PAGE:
Anti-Trump protest

I wanted to share some photos on here.  On Friday 13th July 2018, I attended the anti-Trump protest in London.  As well as this sharing of my photos on my website, I felt compelled to write about it and I am not entirely sure why.

As per usual, I cycled from my home to Wellingborough Train Station.  Arriving a whole 15 minutes before my train, which is uncommon for me, I sat down and took a leisurely scroll through Twitter and Facebook.  Suddenly my phone froze and turned off.  Maybe once or twice in the past it has done this, but I have just pressed the power button and it has either re-lit up, or fully then re-started and come back to life.  This time, the word “Google” appeared and then it went black.  And once more “Google” appeared, and black and this loop continued over and over.  My train pulled in.  Once settled, I tried plugging it in and pressing the power button.  Nothing.  The word “Google” didn’t even grace my screen.  I suddenly remembered the sound down and power-on combination, which, when pressed in the correct order, and held for long enough, should enter into the phone’s recovery mode.  “Wonderful,” I thought, and then it dawned on me after ten seconds I was still staring at my reflection. 

I wouldn’t categorise myself as “needing” my phone.  I know people around my age, some older and many, many younger people who seem surgically connected to their devices.  With pleasure, I can place it in my bag and, as long as a random stranger is also feeling convivial, strike up a random conversation.  Equally, I can happily disconnect from the world and ponder.  And I can allow my imagination to run wild about the mysterious lives of my fellow passengers.  However, I am of that generation that is able to reap the benefits of technology.  On my phone, I have, or I did have, an array of apps which could fill my eyes, or my ears with content.  I had BBC iPlayer, iPlayer radio, podcast apps, Netflix and many more. I really enjoy train travel but I quite would have liked to have watched Queer Eye on Netflix whilst occasionally peering out of the window. 

Most pressing was the fact I needed to make an phone call, or text to my friend, Tom.  The importance laid on the fact it involved arranging the day ahead.  In the evening of Thursday, there was a probability I’d go down to London but I wasn’t 100% sure.  I awoke on Friday and felt like joining the crowds.  The loss of my phone, minutes before boarding meant that I could not make this arrangement.  I could have, and I would have, asked a fellow passenger if I could borrow their phone, but I had no idea what his phone number was.  After arriving in St. Pancras, I cycled towards the Thames and crossed Waterloo Bridge.  It did take having to ask to borrow Google Maps, but I had navigated to only 5 minutes away and I was then pointed in the right direction.  I knocked on the door and found out I missed him by only 10 minutes.

Slightly deflated, I got the tube up to Oxford Circus and stood near to BBC Broadcasting House.  Here, I admitted to myself that I would be alone that day – but it didn’t matter.  The atmosphere on the march was intense and the mood was great.  I took many photos and a few videos.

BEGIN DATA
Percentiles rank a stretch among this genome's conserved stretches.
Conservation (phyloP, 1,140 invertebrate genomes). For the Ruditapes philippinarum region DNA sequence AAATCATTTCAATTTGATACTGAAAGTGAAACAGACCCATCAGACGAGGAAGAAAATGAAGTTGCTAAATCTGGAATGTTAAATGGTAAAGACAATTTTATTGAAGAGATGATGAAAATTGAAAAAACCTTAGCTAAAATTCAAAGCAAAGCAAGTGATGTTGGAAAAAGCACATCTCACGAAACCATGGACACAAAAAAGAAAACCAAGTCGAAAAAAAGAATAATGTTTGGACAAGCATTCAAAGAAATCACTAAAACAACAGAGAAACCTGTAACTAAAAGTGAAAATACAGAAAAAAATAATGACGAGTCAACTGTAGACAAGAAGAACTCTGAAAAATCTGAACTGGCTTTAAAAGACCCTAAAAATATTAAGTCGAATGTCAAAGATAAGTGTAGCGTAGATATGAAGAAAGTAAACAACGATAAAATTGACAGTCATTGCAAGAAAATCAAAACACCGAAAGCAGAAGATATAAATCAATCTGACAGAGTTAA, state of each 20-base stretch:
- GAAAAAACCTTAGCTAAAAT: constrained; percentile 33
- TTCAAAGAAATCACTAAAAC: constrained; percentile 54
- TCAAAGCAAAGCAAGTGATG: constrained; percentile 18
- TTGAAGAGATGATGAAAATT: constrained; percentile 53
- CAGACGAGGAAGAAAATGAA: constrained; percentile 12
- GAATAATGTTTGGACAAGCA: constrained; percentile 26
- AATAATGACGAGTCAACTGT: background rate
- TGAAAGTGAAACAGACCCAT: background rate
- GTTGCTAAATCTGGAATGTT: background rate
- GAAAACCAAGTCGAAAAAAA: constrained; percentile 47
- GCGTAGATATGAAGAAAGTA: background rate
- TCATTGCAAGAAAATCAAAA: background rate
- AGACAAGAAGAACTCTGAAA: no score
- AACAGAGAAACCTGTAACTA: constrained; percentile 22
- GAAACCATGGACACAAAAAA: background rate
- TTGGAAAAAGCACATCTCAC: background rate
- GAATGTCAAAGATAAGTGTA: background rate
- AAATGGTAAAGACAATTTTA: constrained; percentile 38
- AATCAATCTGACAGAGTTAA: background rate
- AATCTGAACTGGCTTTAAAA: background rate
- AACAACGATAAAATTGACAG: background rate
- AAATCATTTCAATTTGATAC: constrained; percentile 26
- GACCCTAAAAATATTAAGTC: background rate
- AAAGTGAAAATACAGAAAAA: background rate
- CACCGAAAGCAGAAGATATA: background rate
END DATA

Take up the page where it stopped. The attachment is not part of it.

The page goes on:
In the words of Trump, the crowds were bigly, or big league.  Enormous.  Huge!  It seemed to just keep going.  Eventually though, it did come to an end and I walked down, sometimes on the pavement, towards Trafalgar Square.  This gave me the chance to take in a further glace at many of the placards and displays I had seen past me, but also owing to my pavement dodging skills, also the ability to see some new ones.  The human, especially in times of protest, is incredibly resourceful.  The slogans chanted, the placards waved and the creations made were fantastic.  I think Trump got the message.

Soon after arriving in Trafalgar Square, I was greeted by the Trump-baby.  For days and days beforehand, page upon page of newspaper and pixel upon pixel of newspapers’ web sites and social media feeds had been dominated by this.  Many people have been outraged at this apparently giant balloon flying high above London.  I didn’t see it at Parliament Square but going by its size as it was walked a few foot over the crowd, I don’t think it was that over-bearing.  It was funny.  And a form of protest. 

It was at this moment, I saw John Sweeney of Panorama fame.  It was really quite a quaint sight seeing him filming, probably, a Panorama programme or some kind of Trump protest special.  I shall keep my eyes peeled.

I didn’t stay for too long and decided to walk, yes, walk to St. Pancras.  Usually, I would cycle.  Walking though gave me time to appreciate some unseen sights and take some different routes.  Owing to the ease and the unknown one-way systems, I often cycle back using artery roads.  Walking, with the ability to often check my hand-held map, which I coincidentally packed, allowed me to absorb the atmosphere around Covert Garden and near the British Museum.  I admit that here I cheated and got the bus.  Despite relaxing and nearly nodding off, I realised that I would have arrived at St. Pancras far quicker had I continued by foot.  The number of cars delaying the journey, especially nearing Euston Station was ridiculous.  Why do people choose to drive their cars in central London on a Friday night?

My train back to Wellingborough was one of East Midland’s old trains.  One which I, despite enjoying its quaint British Rail feel, sometimes moan about because it lacks charging points.  However, without a phone to worry about, I fully enjoyed the ride home.  Towards the end, despite breaking a few Health and Safety rules, after checking no bridge was approaching, I lowered the window and stuck my head out.  I felt the fresh evening breeze.  It was a lovely.  And it was a lovely day.

Samuel x

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